Contrary to what is happening elsewhere, the railway network in Africa lacks density and still has a massive potential to be realised in terms of productivity, which can only be harnessed through clear and energetic public action. And yet, there are many positive signs despite this situation: railways are going through a revival across the world, evidenced by the large number of major, pivotal projects either being planned or underway. Africa is very much part of this new lease of life for railways, and has much to gain from the undeniable advantages railway technology can offer.
“Africa is currently going through massive demographic growth and economic, political and social upheavals, marked by a sea change in communications infrastructure development”, says UIC in “A new lease of life for African Rail – destination 2040” study.
Analysis of UIC data indicates that rail in Africa is facing difficulty positioning itself on the domestic land transport market. Statistics from the past six years clearly show that there has been no notable growth in railway traffic in the region over this period.
As a result, the overall volume carried by rail is still around 200 billion unit-km, of which 30% is passenger and 70% freight. This volume accounts for only 2% of global railway traffic, placing Africa last in terms of performance for this indicator.
It should nonetheless be realised that this somewhat weak performance cannot be applied to all railway networks in Africa. In North and South Africa, traffic figures have made significant progress thanks to the effort and money invested in improving the product offering and adapting to customer expectations, as well as meeting business needs.
Several local or regional projects and/or master plans have already been adopted and are being rolled out at a high level in the relevant countries, such as South Africa, Morocco, Algeria, Tunisia, Kenya, Egypt and others, with a view to propelling trade both within Africa and with the rest of the world. These projects extend to a variety of levels, both regional and sub-regional, across the continent.
The sustainability of transport in Africa and railways in particular fits perfectly into the social master plan for which people in Africa are striving, and which will be achievable through national level strategies and policies. A comparative analysis of countries in Africa illustrates that efficient and effective sustainable transport is possible. Certain countries have made more progress than others. This gives them a strong competitive edge to a certain extent, but they are still dependent on the development of similar services in the south of the continent.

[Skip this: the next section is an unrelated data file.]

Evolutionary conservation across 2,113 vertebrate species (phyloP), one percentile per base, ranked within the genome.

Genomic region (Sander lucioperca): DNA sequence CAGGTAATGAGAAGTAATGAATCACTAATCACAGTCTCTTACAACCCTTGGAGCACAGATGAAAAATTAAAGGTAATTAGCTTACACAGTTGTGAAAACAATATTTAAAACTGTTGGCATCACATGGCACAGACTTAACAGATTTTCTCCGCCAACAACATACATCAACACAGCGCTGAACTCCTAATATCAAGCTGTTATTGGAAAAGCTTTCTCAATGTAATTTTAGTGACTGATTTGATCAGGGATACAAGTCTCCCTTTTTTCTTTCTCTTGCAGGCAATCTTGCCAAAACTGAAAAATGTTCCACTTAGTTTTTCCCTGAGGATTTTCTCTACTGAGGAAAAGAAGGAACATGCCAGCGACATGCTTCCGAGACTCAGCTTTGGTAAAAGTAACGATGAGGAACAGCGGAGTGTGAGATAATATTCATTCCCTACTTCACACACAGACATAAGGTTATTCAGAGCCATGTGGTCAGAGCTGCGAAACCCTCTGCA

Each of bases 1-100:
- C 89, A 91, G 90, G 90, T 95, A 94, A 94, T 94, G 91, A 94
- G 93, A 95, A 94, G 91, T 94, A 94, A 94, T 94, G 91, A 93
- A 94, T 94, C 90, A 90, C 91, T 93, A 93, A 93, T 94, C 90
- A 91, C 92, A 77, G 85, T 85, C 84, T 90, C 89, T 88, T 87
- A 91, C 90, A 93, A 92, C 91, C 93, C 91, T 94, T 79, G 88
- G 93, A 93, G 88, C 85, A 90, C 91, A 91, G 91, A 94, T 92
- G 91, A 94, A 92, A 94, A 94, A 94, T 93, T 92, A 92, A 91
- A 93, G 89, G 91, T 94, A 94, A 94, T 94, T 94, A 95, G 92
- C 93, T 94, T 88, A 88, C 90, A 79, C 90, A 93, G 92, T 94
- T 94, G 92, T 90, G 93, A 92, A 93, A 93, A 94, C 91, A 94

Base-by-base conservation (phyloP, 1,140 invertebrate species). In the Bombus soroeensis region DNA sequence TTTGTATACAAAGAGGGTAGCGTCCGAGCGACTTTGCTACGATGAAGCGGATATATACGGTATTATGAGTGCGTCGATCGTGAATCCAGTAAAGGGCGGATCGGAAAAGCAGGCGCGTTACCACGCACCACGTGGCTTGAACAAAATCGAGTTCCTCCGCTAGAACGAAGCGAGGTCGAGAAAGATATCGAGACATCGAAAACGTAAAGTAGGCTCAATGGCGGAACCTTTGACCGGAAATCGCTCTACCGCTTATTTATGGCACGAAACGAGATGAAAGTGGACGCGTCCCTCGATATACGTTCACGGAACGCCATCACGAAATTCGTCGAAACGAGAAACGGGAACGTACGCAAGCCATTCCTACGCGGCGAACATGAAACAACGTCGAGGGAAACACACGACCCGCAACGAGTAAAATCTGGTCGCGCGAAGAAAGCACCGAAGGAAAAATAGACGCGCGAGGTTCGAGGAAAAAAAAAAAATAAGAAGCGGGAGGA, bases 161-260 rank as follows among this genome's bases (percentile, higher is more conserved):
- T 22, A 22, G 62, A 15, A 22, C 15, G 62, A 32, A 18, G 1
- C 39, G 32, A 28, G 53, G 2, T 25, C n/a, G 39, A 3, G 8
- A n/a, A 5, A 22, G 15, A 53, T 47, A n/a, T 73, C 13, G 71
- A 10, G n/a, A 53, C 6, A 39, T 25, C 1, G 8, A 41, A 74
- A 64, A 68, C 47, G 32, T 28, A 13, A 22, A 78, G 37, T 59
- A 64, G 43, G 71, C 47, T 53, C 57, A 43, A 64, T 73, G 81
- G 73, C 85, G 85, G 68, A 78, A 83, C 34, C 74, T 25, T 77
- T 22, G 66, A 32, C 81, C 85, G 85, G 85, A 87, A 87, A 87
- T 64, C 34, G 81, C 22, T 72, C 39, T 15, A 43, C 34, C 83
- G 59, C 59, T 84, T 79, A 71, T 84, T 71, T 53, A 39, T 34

The aim of this strategy is to form a suitable complement and add value where possible, to the decisions already adopted by the African Union, and the declarations and pledges made by Ministers for Transport during the last two African transport conferences. The purpose is to strive for a mode of transport including all different modes that will serve as a tool for regional integration.
Introducing contract based programmes
Thus, UIC sets five strategy domains as Modernisation, development and interconnectivity of railways in Africa, Improving the product offering for passengers and businesses, Good governance of railways, Developing seamless multimodality and Promote regional interdependence.
Currently, the African railway network is not very developed. It has less than 90,000 km, or less than 5% of the world network, and has very low density of 3 km for every 1,000 km2 compared, for example, with 400 km/1,000 km2 in Europe. Africa has made promising economic progress over the past decade, although much effort still remains to be deployed in order to develop the railways and win some competitive economic advantage.
The need for mobility is constantly rising, economies are expanding and passenger needs and expectations are shifting. These facts mean that African countries must continue to invest money and effort to confirm their position as the most reliable transport mode for customers and the public at large. Achieving this goal can be approached in various ways, such as improving services, including price adaptation and greater range of products, and better communications.
The time present and the many strategies and Master Plans in most of the African countries with a better economy marks a historical turning point for most railways in Africa, as major restructuring, rebuilding and development plans are unveiled. “The success of these projects depends on the transparency and commitment of all parties concerned”, UIC says in its study.
Studies have shown that while some African railways have the benefit of new framework agreements with their public authorities and government, the majority still faces a lack of available resources needed for restructuring and rebuilding their networks. Lessons drawn from this reality have proved useful, and the solution found has come in the form of medium-term contract-based programmes signed with the state.
Railway development is in so many words linked to economic growth, use of energy resources and increasing trade between countries. It is therefore encouraging to see that the UAR master plan (Union of African Railways) for rail links in Africa includes numerous projects currently on the drawing board or being debated within the Regional Economic Communities and with financial institutions, which will contribute to regional integration in Africa between 2025-2035.
by Elena IlieShare on: